While Lockheed Martin is bashed over the escalating cost of its F-35, the life cycle costs of other fighter planes have often been overlooked, as customers and primes alike focus on the initial procurement cost rather than ‘cost of ownership’ of such planes. The procurement of 30 M346 jet trainers by the Israel’s Ministry of Defense (IMOD) was regarded as an example of well managed and relatively transparent acquisition program, since most of its elements are run by publicly traded companies in Italy, the US and Israel.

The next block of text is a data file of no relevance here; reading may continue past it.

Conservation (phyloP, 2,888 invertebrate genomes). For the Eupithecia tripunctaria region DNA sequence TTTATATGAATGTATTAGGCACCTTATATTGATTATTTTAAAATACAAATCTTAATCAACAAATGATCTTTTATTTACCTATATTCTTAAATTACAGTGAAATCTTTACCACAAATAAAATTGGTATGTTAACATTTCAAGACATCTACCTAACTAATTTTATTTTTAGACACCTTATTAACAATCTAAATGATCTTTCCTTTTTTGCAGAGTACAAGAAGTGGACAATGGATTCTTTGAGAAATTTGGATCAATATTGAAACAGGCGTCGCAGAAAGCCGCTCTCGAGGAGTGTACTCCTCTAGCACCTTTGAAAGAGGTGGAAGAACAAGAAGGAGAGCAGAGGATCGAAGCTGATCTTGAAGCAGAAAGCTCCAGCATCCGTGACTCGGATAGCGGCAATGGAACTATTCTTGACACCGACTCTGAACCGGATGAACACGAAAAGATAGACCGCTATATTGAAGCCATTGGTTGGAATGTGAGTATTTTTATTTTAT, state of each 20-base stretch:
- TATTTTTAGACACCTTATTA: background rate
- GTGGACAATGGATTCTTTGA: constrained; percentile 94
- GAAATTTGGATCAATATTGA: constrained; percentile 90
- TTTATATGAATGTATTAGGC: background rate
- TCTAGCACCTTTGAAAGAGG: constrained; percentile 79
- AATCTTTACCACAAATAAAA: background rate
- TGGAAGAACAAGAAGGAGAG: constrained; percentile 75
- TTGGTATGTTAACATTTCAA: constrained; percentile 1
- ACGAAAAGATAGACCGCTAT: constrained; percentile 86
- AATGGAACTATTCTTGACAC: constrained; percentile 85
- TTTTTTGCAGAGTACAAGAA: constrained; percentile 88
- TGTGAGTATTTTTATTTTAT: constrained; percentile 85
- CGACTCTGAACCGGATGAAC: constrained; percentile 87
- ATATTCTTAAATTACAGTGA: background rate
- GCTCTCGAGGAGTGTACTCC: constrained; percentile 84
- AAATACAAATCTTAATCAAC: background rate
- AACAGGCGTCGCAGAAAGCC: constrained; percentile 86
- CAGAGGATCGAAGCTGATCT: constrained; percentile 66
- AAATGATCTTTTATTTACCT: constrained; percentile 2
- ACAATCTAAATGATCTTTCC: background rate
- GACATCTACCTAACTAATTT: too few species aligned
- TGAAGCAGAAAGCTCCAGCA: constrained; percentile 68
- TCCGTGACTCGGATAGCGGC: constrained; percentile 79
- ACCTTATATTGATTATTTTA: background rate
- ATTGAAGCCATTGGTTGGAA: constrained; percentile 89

In July 2012 the IMOD has reached an agreement on a multi-year maintenance and support framework supporting the Israel air force (IAF) next generation jet trainers. The total project is budgeted at $603 million over 20 years. To provide this support Israel’s two largest defense contractors – Israel Aerospace Industries (IAI) and Elbit Systems – established a joint venture called ‘TOR Advanced Training’. Adding the procurement costs of airframes and engines, the aircraft full life cycle cost is expected to almost triple the amount previously quoted during the program was first introduced in July 2012.